Nowadays bombarding cancer cells with Nanoscale weapons or recognition the ambush of viruses in the body by Nanoparticles are not a dream or a science fiction story anymore and these subjects have become true examples of Nanotechnology applications in this golden era which have influenced health and medicine science dramatically [1-5]. Controlled release of drugs, reducing side effects and drug toxicity, improved absorption, increasing drug efficiency in the treatment process and targeting specific tissues or malignant tumors are the unique goals which pharmaceutical industries are eager to achieve, through Nanotechnology [6-8]. To ensure that a drug has a therapeutic effect, it should be protected until it reaches to the target tissue and it’s physical, chemical and biological properties must be preserved and unfortunately, many drugs can be damaged or decomposed by getting exposure to the stomach acid or by other phenomena. In addition, some drugs such as anticancer ones or tricyclic antidepressants may lead to negative and intolerable side effects that can affect all organs of the body and drug delivery by Nanocarriers can solve this issue via conveying the drug to the target organ. All of the mentioned matters demonstrate the importance of drug delivery [9-13].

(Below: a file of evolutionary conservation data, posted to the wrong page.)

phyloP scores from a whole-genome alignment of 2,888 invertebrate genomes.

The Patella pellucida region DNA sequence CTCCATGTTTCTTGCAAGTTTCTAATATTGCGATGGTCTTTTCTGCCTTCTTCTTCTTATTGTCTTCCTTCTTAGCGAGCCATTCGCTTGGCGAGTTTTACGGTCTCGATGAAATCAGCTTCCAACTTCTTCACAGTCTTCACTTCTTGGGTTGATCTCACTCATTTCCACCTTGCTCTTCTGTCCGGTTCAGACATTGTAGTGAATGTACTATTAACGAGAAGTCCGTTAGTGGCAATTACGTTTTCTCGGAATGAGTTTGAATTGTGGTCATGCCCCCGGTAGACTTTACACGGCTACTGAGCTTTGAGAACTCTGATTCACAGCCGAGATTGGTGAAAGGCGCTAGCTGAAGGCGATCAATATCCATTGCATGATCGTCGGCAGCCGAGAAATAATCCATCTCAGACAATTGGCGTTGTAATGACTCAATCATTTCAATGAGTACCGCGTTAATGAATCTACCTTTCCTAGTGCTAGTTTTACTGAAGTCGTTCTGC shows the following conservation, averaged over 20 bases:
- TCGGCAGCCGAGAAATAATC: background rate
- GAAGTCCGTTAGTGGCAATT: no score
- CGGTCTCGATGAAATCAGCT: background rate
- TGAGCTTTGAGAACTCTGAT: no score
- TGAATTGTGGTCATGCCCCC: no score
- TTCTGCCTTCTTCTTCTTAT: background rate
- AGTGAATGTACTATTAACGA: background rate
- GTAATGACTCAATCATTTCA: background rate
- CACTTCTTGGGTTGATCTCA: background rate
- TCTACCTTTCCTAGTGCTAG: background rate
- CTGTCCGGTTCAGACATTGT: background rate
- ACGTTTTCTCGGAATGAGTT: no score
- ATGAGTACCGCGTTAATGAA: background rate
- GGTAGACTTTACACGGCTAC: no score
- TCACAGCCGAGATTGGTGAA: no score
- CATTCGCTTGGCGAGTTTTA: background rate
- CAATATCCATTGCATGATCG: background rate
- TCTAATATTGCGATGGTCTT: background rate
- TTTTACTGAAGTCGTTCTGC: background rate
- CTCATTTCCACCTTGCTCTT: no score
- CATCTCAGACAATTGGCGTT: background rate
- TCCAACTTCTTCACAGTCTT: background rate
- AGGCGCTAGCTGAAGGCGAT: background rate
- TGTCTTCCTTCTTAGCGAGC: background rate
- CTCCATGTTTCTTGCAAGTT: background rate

Nano drug carriers including fullerenes usually keep drug molecules like a reservoir in themselves. These systems release the drug at a specific dosage and in a particular place which might eventuate to improving the function of the drug and reducing its side effects [14-16]. Two categories of compounds that have recently been highlighted in drug delivery are carbon nanotubes and fullerenes. Their size, shape and surface properties have made them available for utilization in drug delivery . In order to increment the solubility, biocompatibility and also delivering different materials the surface of these particles would be functionalized with various compounds and groups. Nanostructures have the potential to be used as a carrier for biologic molecules such as proteins, DNA and pharmaceutical compounds, because these materials can be loaded on the nanostructures, easily .